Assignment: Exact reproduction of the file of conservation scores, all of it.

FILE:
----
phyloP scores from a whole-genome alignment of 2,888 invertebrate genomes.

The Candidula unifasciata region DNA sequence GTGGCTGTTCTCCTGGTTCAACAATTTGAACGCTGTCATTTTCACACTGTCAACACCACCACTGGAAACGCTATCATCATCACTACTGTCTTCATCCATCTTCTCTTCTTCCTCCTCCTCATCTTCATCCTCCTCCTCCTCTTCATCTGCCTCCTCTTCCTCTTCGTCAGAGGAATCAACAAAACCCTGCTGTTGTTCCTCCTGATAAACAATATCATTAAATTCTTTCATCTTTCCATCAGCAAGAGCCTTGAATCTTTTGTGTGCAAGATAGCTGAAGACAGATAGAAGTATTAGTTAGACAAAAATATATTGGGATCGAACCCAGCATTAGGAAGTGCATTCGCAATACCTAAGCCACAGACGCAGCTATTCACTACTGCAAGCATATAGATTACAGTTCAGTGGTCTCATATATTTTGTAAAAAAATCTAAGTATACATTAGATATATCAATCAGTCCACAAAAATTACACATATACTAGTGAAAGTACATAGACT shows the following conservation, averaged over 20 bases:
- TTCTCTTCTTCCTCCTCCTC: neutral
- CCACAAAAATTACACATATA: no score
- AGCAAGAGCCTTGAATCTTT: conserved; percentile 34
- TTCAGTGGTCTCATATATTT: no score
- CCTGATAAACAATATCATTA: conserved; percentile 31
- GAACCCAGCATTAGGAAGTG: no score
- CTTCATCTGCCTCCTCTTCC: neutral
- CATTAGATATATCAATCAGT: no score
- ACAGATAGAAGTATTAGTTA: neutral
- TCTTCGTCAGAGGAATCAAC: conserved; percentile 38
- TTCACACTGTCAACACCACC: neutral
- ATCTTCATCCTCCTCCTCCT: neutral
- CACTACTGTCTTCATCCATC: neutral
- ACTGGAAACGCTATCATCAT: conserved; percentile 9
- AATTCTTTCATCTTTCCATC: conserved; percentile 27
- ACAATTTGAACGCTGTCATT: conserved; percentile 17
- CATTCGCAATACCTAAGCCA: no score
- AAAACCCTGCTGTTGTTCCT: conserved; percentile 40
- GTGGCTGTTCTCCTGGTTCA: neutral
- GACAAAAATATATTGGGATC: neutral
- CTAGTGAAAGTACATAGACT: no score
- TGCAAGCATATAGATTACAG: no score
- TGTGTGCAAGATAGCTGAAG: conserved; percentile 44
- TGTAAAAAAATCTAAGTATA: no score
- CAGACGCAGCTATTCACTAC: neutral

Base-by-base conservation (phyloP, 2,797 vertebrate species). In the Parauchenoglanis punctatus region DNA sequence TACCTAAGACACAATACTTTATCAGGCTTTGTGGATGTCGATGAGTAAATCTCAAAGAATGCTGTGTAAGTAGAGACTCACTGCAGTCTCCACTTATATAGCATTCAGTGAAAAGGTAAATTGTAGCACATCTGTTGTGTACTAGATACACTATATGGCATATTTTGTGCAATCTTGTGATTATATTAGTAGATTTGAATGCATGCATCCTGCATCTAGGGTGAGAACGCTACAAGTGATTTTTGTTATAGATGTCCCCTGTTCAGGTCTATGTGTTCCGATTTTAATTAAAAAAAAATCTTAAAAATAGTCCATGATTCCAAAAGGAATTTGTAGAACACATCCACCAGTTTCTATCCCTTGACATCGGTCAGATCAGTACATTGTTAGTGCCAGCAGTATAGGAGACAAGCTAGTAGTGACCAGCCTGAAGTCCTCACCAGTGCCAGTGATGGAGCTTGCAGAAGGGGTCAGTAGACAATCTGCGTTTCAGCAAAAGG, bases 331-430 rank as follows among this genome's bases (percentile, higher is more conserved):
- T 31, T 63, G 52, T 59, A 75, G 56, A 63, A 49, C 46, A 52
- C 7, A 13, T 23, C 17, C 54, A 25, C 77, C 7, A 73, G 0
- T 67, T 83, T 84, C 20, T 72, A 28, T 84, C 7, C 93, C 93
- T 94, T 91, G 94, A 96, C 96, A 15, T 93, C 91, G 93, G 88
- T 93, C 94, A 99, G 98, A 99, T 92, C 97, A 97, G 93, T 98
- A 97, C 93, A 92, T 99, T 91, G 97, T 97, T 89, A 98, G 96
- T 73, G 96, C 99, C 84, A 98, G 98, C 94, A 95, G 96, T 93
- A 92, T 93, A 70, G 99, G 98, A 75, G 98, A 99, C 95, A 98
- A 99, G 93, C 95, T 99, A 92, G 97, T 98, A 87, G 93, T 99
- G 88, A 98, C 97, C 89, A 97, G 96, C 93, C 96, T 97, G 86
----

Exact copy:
phyloP scores from a whole-genome alignment of 2,888 invertebrate genomes.

The Candidula unifasciata region DNA sequence GTGGCTGTTCTCCTGGTTCAACAATTTGAACGCTGTCATTTTCACACTGTCAACACCACCACTGGAAACGCTATCATCATCACTACTGTCTTCATCCATCTTCTCTTCTTCCTCCTCCTCATCTTCATCCTCCTCCTCCTCTTCATCTGCCTCCTCTTCCTCTTCGTCAGAGGAATCAACAAAACCCTGCTGTTGTTCCTCCTGATAAACAATATCATTAAATTCTTTCATCTTTCCATCAGCAAGAGCCTTGAATCTTTTGTGTGCAAGATAGCTGAAGACAGATAGAAGTATTAGTTAGACAAAAATATATTGGGATCGAACCCAGCATTAGGAAGTGCATTCGCAATACCTAAGCCACAGACGCAGCTATTCACTACTGCAAGCATATAGATTACAGTTCAGTGGTCTCATATATTTTGTAAAAAAATCTAAGTATACATTAGATATATCAATCAGTCCACAAAAATTACACATATACTAGTGAAAGTACATAGACT shows the following conservation, averaged over 20 bases:
- TTCTCTTCTTCCTCCTCCTC: neutral
- CCACAAAAATTACACATATA: no score
- AGCAAGAGCCTTGAATCTTT: conserved; percentile 34
- TTCAGTGGTCTCATATATTT: no score
- CCTGATAAACAATATCATTA: conserved; percentile 31
- GAACCCAGCATTAGGAAGTG: no score
- CTTCATCTGCCTCCTCTTCC: neutral
- CATTAGATATATCAATCAGT: no score
- ACAGATAGAAGTATTAGTTA: neutral
- TCTTCGTCAGAGGAATCAAC: conserved; percentile 38
- TTCACACTGTCAACACCACC: neutral
- ATCTTCATCCTCCTCCTCCT: neutral
- CACTACTGTCTTCATCCATC: neutral
- ACTGGAAACGCTATCATCAT: conserved; percentile 9
- AATTCTTTCATCTTTCCATC: conserved; percentile 27
- ACAATTTGAACGCTGTCATT: conserved; percentile 17
- CATTCGCAATACCTAAGCCA: no score
- AAAACCCTGCTGTTGTTCCT: conserved; percentile 40
- GTGGCTGTTCTCCTGGTTCA: neutral
- GACAAAAATATATTGGGATC: neutral
- CTAGTGAAAGTACATAGACT: no score
- TGCAAGCATATAGATTACAG: no score
- TGTGTGCAAGATAGCTGAAG: conserved; percentile 44
- TGTAAAAAAATCTAAGTATA: no score
- CAGACGCAGCTATTCACTAC: neutral

Base-by-base conservation (phyloP, 2,797 vertebrate species). In the Parauchenoglanis punctatus region DNA sequence TACCTAAGACACAATACTTTATCAGGCTTTGTGGATGTCGATGAGTAAATCTCAAAGAATGCTGTGTAAGTAGAGACTCACTGCAGTCTCCACTTATATAGCATTCAGTGAAAAGGTAAATTGTAGCACATCTGTTGTGTACTAGATACACTATATGGCATATTTTGTGCAATCTTGTGATTATATTAGTAGATTTGAATGCATGCATCCTGCATCTAGGGTGAGAACGCTACAAGTGATTTTTGTTATAGATGTCCCCTGTTCAGGTCTATGTGTTCCGATTTTAATTAAAAAAAAATCTTAAAAATAGTCCATGATTCCAAAAGGAATTTGTAGAACACATCCACCAGTTTCTATCCCTTGACATCGGTCAGATCAGTACATTGTTAGTGCCAGCAGTATAGGAGACAAGCTAGTAGTGACCAGCCTGAAGTCCTCACCAGTGCCAGTGATGGAGCTTGCAGAAGGGGTCAGTAGACAATCTGCGTTTCAGCAAAAGG, bases 331-430 rank as follows among this genome's bases (percentile, higher is more conserved):
- T 31, T 63, G 52, T 59, A 75, G 56, A 63, A 49, C 46, A 52
- C 7, A 13, T 23, C 17, C 54, A 25, C 77, C 7, A 73, G 0
- T 67, T 83, T 84, C 20, T 72, A 28, T 84, C 7, C 93, C 93
- T 94, T 91, G 94, A 96, C 96, A 15, T 93, C 91, G 93, G 88
- T 93, C 94, A 99, G 98, A 99, T 92, C 97, A 97, G 93, T 98
- A 97, C 93, A 92, T 99, T 91, G 97, T 97, T 89, A 98, G 96
- T 73, G 96, C 99, C 84, A 98, G 98, C 94, A 95, G 96, T 93
- A 92, T 93, A 70, G 99, G 98, A 75, G 98, A 99, C 95, A 98
- A 99, G 93, C 95, T 99, A 92, G 97, T 98, A 87, G 93, T 99
- G 88, A 98, C 97, C 89, A 97, G 96, C 93, C 96, T 97, G 86